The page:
incubator-empire-db-user mailing list archives

Site index · List index
Message view « Date » · « Thread »
Top « Date » · « Thread »
From Francis De Brabandere <franci...@gmail.com>
Subject Re: Executing SQL without the exceptions capability, to track SQL issues.
Date Mon, 23 Aug 2010 08:53:57 GMT
Java has 2 kinds of exceptions.

* checked exceptions that you have to catch
* unchecked exceptions that can be ignored

Empire-DB has one exception EmpireException that extends
RuntimeException so it's an unchecked exception.

So catching this exception is all you have to do. in fact we could add
this exception to all javadoc and indicate it is only thrown when
enabled.

Personally I'd rather have methods throwing actual exceptions than
this ErrorObject approach... That's a whole bunch of methods that are
added to each Empire-DB object that makes the api harder and
non-java-like.

What are you thinking about Rainer when you say that exception
handling might change in the future?

Cheers,
Francis

On Mon, Aug 23, 2010 at 10:35 AM, exxos <hatufr@gmail.com> wrote:
> Hi,
>
> Thank you for you anwser. I will have a look to this runtime configuration.
>
> But, juste a confirmation, I'm not able to see in the signature of the
> methods the "throw" declaration.
> Normally, when a method potentially returns an exception, this is mentionned
> in its signature.
>
> My question is, if I enable the exceptions using
> "ErrorObject.setExceptionsEnabled(true)", does this mean that executeSQL()
> will now return exceptions?
> Which exception is suposed to be thrown? "Exception" object?
>
> Regards,
> exxos.
>
>
> On Sun, Aug 22, 2010 at 10:51 PM, Rainer Döbele <doebele@esteam.de> wrote:
>>
>> Hi exxos,
>>
>>
>>
>> actually with Empire-db you can work with or without exceptions.
>>
>> While we appreciate that exception handling is generally a good thing, it
>> can occasionally make code less readable and personally I think that many
>> people do not use exception handling properly.
>>
>>
>>
>> Currently exceptions are disabled by default (which is something we might
>> think about changing in the future).
>>
>> In order to turn on exceptions you must call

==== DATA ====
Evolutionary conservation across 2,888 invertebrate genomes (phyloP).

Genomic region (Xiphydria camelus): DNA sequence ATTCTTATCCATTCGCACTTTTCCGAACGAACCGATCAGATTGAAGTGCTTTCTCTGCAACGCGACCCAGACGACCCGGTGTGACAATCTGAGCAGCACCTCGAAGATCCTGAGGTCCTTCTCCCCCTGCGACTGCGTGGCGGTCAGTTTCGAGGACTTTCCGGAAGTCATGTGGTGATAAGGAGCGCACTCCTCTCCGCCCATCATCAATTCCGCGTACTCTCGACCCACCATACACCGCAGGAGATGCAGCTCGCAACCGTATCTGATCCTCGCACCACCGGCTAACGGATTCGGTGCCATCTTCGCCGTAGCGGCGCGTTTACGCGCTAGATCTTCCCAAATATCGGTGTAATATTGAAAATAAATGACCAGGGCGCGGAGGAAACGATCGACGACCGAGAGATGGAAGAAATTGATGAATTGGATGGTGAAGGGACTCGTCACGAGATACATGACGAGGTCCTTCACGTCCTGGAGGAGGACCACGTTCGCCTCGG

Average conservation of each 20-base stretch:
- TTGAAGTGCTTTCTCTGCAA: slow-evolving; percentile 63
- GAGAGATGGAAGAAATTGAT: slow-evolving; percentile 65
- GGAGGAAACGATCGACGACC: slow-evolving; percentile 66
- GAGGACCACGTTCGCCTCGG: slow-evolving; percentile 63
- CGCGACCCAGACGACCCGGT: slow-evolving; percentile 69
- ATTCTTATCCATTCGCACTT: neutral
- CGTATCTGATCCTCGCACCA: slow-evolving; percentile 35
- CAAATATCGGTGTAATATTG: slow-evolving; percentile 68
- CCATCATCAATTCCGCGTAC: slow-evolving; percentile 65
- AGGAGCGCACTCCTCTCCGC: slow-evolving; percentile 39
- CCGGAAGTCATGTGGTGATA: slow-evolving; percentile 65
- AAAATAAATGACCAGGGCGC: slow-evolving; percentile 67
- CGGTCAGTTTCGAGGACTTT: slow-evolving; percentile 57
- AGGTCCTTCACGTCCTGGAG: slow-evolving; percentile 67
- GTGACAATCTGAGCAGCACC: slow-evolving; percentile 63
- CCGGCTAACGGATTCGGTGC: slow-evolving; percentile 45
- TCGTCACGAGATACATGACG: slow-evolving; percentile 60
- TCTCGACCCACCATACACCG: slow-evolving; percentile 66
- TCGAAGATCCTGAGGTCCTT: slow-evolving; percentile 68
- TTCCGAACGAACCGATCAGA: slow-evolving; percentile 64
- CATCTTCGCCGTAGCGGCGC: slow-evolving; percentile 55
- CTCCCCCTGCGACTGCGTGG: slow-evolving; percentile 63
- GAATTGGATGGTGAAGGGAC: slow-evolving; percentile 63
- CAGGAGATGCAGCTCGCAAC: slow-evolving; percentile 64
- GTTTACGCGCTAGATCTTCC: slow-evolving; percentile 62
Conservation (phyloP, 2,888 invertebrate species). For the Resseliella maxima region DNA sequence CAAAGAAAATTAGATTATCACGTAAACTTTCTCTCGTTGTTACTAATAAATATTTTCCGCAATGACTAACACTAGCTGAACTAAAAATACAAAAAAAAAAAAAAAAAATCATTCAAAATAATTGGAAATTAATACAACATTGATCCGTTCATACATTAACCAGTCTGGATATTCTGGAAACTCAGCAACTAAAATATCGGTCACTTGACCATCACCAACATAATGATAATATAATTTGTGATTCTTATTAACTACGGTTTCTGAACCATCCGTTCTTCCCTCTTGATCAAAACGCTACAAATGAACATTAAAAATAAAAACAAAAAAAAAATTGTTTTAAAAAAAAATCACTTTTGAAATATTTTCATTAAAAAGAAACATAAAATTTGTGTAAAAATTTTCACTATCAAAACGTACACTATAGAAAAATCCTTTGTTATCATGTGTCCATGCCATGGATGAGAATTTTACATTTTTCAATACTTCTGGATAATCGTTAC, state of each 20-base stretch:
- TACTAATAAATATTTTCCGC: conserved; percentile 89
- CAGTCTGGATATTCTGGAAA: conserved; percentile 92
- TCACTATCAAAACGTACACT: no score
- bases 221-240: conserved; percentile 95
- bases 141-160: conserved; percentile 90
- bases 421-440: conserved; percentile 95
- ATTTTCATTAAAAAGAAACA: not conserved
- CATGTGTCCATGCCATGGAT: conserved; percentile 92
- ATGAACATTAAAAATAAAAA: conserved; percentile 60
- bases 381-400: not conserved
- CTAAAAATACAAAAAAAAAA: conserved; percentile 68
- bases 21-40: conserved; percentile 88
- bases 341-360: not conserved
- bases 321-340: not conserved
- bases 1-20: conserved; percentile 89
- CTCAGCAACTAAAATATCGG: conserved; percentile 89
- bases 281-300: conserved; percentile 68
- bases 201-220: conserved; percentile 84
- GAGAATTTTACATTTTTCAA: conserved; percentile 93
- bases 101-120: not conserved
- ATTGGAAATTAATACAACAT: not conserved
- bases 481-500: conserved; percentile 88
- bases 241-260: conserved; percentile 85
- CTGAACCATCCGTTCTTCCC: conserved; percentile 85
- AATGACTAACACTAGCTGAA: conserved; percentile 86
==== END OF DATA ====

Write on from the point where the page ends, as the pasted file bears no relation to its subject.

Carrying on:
>> ErrorObject.setExceptionsEnabled() in the startup code of your application
>> as follows:
>>
>> // Enable Exceptions
>>
>> ErrorObject.setExceptionsEnabled(true);
>>
>> The example applications all have exception handling enabled this way.
>>
>>
>>
>> With exception handling disabled (which is the default as mentioned
>> before) the executeSQL() will return -1 in case of an error.
>>
>> In this case you can obtain the error Information by calling getErrorType
>> () or getErrorMessage().
>>
>>
>>
>> In any case executeSQL() will return the number of records affected by the
>> operation. Hence a return value of zero indicates that the operation
>> succeeded successfully but that it affected no records (which might be the
>> sign of a logical error on your side but technically speaking it indicates
>> success).
>>
>>
>>
>> Hope this was helpful.
>>
>> Regards
>>
>> Rainer
>>
>>
>>
>>
>>
>> from: exxos [mailto:hatufr@gmail.com]
>>
>> to: empire-db-user@incubator.apache.org
>> re: Executing SQL without the exceptions capability, to track SQL issues.
>>
>>
>>
>> Hi,
>>
>> Could you tell us what were the motivations to avoid returning exceptions
>> (SQL) for the methods "DBDatabase.executeSQL()"?
>>
>> This imposes to check if the returns is different of "0" or not. In case
>> of equals to "0", ask for the getErrorMessager() to get the report and
>> advise the stack manually. While most of theses exceptions, are the result
>> of an unexpected and not acceptable state.
>>
>> Often, in this specific case, most of developers will prefere throwing a
>> new exception instead of to propagate an "int" because this is not an
>> expected functional behavior.
>>
>> Could you please advise ? What is the purpose of that?
>>
>> Regards,
>> exxos.
>



-- 
http://www.somatik.be
Microsoft gives you windows, Linux gives you the whole house.

Mime
View raw message